The thoughts today are about Butter Churns
My husband collects these in different sizes.
Home butter-making took time and energy, but only needed simple equipment. Low-tech methods were still well-known in rural parts of developed countries like the USA in the mid-20th century. In the UK it became less common for ordinary families to make their own butter in the course of the 19th century, but the old ways were still used on small farms and in the dairies belonging to grand houses.
After the cow(s) were milked, the milk was left to settle in a cool place, in shallow dishes, also called setting dishes or pancheons, so the cream would rise to the top. (Unless the butter was to be made from whole milk: less common than making it from cream.) Brass and earthenware dishes were used in the UK in the 17th and 18th centuries, with earthenware becoming gradually more popular, as brass sometimes tainted the flavour.
After half a day or so, the cream was skimmed off and put ready for the churn. Small home producers would want to collect a few days of milking to have enough cream to be worth churning, and a little fermentation would "ripen" the flavour. But the cream couldn't be left waiting too long in summer-time.
Cream-skimmers were used to lift off the cream. These worked well if they were shallow with a thin, almost sharp, edge. Skimmers from the last couple of centuries were often saucer-shaped with perforations to catch the cream while letting milk drip back into the pan, just like those used to remove surface "scum" from stock. Brass cream-skimmers on long or short handles are decorative antiques now, but some were much simpler. Anything the right shape would serve the purpose, like this wooden skimmer made to an older design. Other names for these were fleeter, scummer, skimming spoon, skimming ladle.
Moving the cream constantly is the churning that actually produces butter by separating out the yellow fat from the buttermilk. Simply shaking it in a closed jamjar for an hour or so will work, or you can swing unseparated milk in an animal skin hung on sticks, an ancient method still used in some parts of the world.
A stick called a dasher or churn dash was moved up and down by hand in an upright container, usually made of wood or earthenware, as in the first two pictures on this page. A churn lid from 1400 years ago, with a hole for the stick, shows that this method has a long history. The stick might be perforated, or it could have a wooden circle, or crossed boards attached, but even with those to help beat the cream, this method took longer than using the more complex kinds of churn which were introduced in the 18th century, and became popular in the 19th.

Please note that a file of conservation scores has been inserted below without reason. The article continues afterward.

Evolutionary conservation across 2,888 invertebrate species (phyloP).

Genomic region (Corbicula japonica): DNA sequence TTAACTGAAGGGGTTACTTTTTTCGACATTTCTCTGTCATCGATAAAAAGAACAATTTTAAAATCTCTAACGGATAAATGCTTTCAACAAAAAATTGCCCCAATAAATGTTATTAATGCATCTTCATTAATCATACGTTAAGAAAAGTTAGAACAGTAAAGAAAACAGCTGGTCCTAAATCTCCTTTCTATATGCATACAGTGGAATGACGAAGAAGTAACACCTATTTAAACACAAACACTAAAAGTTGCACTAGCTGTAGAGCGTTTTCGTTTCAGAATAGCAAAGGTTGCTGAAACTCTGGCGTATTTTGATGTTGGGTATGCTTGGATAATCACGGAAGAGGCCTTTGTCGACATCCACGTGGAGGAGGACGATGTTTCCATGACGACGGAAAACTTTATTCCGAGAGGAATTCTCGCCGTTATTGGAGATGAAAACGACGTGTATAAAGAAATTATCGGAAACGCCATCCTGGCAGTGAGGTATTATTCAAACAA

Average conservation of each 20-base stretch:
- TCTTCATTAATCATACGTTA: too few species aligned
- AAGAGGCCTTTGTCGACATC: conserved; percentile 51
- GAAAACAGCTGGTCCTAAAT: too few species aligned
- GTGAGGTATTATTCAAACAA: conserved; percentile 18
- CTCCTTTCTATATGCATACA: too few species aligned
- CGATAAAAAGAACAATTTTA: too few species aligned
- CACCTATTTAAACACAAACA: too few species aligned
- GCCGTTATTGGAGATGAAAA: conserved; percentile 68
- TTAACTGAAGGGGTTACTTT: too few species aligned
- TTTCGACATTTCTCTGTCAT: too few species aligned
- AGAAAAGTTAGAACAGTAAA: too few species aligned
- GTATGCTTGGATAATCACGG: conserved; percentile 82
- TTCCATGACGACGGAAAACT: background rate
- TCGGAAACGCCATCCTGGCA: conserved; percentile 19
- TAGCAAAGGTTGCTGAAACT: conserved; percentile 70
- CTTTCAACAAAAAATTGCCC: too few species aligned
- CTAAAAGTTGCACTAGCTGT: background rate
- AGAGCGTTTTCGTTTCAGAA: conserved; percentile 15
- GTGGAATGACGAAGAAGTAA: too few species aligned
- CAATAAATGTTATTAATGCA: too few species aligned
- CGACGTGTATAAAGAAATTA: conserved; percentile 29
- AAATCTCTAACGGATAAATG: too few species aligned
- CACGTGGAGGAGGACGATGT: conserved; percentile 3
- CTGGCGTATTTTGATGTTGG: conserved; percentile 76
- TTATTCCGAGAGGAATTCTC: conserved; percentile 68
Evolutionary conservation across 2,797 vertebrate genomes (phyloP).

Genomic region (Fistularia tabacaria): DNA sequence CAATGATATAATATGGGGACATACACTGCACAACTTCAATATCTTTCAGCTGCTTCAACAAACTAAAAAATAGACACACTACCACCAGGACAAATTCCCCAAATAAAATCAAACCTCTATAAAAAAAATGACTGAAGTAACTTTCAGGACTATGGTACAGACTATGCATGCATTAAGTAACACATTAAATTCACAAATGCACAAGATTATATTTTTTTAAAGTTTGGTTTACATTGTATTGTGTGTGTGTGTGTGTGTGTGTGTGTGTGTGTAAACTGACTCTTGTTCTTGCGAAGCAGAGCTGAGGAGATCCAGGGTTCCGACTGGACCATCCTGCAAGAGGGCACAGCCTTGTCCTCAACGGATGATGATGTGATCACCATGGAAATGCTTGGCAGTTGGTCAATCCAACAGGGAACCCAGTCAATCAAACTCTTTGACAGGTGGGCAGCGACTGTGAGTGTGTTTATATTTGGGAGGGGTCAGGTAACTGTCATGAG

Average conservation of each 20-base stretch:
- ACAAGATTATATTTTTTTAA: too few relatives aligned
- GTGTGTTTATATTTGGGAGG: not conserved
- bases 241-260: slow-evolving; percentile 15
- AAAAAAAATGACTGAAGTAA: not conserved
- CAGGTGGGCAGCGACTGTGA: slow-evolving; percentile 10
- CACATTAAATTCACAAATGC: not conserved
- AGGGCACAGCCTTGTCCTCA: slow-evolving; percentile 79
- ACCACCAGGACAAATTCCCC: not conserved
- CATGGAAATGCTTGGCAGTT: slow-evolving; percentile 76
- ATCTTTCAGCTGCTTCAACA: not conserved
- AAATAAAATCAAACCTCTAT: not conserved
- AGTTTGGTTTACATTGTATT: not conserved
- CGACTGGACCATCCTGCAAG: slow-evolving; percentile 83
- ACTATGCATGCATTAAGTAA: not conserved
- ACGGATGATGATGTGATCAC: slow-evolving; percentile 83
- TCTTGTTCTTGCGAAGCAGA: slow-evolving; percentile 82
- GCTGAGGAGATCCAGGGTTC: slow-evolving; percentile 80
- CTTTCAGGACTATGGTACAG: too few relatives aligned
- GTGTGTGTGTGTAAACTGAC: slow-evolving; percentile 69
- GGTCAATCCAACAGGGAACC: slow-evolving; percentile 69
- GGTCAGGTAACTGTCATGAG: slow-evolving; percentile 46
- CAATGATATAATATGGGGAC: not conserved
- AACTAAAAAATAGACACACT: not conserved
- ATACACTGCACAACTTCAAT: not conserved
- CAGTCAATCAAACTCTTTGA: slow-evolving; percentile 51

The long job had its own rhyme. This was sometimes thought of as a charm to make the cream turn into butter, and sometimes as a song which went with the rhythm of the work. It was widely known on both sides of the Atlantic, with many variations, and was probably already old when mentioned in print in 1685. Many cultures had their own churning songs. Some had other charms and superstitions too. Both in Europe and North America metal objects - like needles, knives or horseshoes - were used to drive away evil influences which might prevent cream from turning to butter.
Most of this information came from old and interesting things and more info is found here
I made butter in a jar with whipping cream when I was teaching Sunday School. We would often make honey cakes and eat them with the butter we made. Yum!
We have record of its use as early as 2,000 years before Christ. The Bible is interspersed with references to butter, the product of milk from the cow. Not only has it been regarded from time immemorial as a food fit for the gods, but its use appears to have been divinely recommended and its users promised certain immunities against evil. Butter was the only food ever defined by an Act of the U.S. Congress prior to the enactment of the Food, Drug and Cosmetic Act of 1938.
The word butter comes from bou-tyron, which seems to mean "cowcheese" in Greek. Some scholars think, however, that the word was borrowed from the language of the northern and butterophagous Scythians, who herded cattle; Greeks lived mostly from sheep and goats whose milk, which they consumed mainly as cheese, was relatively low in butter (or butyric) fat.
For more on this story
Just a reminder that I now have many things listed in my Etsy Store at'
This Friday is Open Studio (formerly Retts day) 10-4
and next week on Thursday the 19th is our Maggie B class 10-4
Wisdom for today
Thanks for stopping by. Betty